“My son and his school are not for sale,” said Peg Randall Gardner of Milwaukee, ten hours into a hearing on AB1, Wisconsin’s latest school privatization bill. “These are real children living real lives in the classrooms of our state, and it’s their future that this bill sells out,” she told the Committee on Education of the Wisconsin State Assembly at a public hearing on January 14.
The hearing started off with a bang: Committee Chair Jeremy Thiesfeldt (R-Fond du Lac) announced that he would be circulating a substitute amendment later in the week that excludes the controversial Academic Review Board, a proposal that would have allowed political appointees to take over “failing” public schools and turn them over to private charter school operators. Over 200 schools across the state would have been vulnerable to privatization under the original terms of the bill.
Thiesfeldt, a former religious school teacher, said he also planned to add a provision to the amended bill allowing local school districts to reject the Common Core standards and associated curriculum and testing regimes. Those two changes create a completely new bill.
Saying the Academic Review Board proposal “just added another level of bureaucracy that is not necessary” to the so-called school accountability bill, Thiesfeldt all but claimed the provision was a publicity stunt designed to grab media attention. “If anyone plans to engage the public on an issue, you gotta get ‘em to pay attention somehow. This bill clearly has successfully done that.”
Rep. Christine Sinicki (D-Milwaukee) raised a procedural issue at the start of the hearing, questioning its legality. “According to our joint rules, this hearing should not be held without a fiscal note. . . . This is going to have a huge impact on our school districts.” Thiesfeldt blamed the state Department of Public Instruction (DPI) for failing to produce a fiscal assessment of the sweeping proposal in the two working days between the date of the bill’s introduction and the date of the hearing. He allowed the hearing to continue without it.
“If we’re having a hearing on a bill that has changed that dramatically, I’m finding it difficult to go forward until I actually see the bill that we’re hearing today,” said Rep. Sondy Pope (D-Cross Plains). Thiesfeldt told the committee there would be no new hearing on the amended bill and that he hoped to take a committee vote and move it to a vote of the full Assembly within eight days.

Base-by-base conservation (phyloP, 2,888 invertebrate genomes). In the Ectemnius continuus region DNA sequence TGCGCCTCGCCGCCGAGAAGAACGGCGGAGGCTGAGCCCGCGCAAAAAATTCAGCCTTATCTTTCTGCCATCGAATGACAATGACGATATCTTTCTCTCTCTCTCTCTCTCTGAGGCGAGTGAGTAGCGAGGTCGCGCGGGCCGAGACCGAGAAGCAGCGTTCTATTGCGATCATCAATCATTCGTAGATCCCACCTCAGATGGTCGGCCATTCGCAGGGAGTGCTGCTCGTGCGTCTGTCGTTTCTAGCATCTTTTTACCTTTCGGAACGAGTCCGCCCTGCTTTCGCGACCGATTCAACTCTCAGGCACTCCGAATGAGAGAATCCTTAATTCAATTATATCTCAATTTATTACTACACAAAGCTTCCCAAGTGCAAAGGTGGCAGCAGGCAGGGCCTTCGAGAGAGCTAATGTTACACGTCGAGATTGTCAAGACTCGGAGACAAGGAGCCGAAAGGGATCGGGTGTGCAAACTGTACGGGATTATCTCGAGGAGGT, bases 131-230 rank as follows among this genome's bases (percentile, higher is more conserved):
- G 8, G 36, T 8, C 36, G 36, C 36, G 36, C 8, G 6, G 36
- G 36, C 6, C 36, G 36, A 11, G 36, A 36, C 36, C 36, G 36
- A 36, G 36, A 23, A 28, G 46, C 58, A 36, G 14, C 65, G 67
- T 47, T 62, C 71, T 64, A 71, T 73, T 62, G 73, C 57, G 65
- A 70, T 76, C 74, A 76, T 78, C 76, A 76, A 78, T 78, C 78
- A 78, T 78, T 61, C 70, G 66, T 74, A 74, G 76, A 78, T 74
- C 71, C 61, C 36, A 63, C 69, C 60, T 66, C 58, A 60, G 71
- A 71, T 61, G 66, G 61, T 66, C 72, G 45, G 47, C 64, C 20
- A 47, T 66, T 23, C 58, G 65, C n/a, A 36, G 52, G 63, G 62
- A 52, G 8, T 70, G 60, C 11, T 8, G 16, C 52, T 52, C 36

Over the course of the 11 ½ hour hearing, only one person spoke in favor of the measure: Rep. Thiesfeldt himself. American Federation for Children lobbyist Scott Jensen and School Choice Wisconsin lobbyist Jim Bender spoke "for information purposes only," since neither they nor their organizations appeared to be legally registered as lobbyists in the State of Wisconsin at the time of the hearing. They both argued that private and religious schools receiving public voucher money should not have to be measured by the same standards nor face the same consequences for failing to meet those different standards as public schools.
Public schools advocate Heather DuBois Bourneane called out Jensen and Bender on their claims that voucher schools have produced “pockets of success.” “We all know what pockets of success are full of – money!” She went on, “If we’re serious about creating successful schools, lets fund them at rates that provide equitable opportunities for success for every single student in the state. Period. This is not a complex idea.”
In a rare public display of dissention among the Republican ranks, Rep. Dean Knudson (R-Hudson) reminded Thiesfeldt that prior attempts to shift responsibility for public schools away from the DPI have resulted in court challenges that upheld the DPI’s constitutional authority, and cautioned him against re-introducing the review board concept.
A broad range of people from all over the state and across the political spectrum spoke in opposition to the measure. Superintendents from the school districts of Milwaukee, Green Bay, Pewaukee and Appleton all had similar messages: For meaningful improvements in so-called failing schools to occur, educators need to be supported with adequate resources to implement proven, evidence-based strategies, the most simplest of all being small class sizes staffed with well-trained, well-compensated and motivated teachers.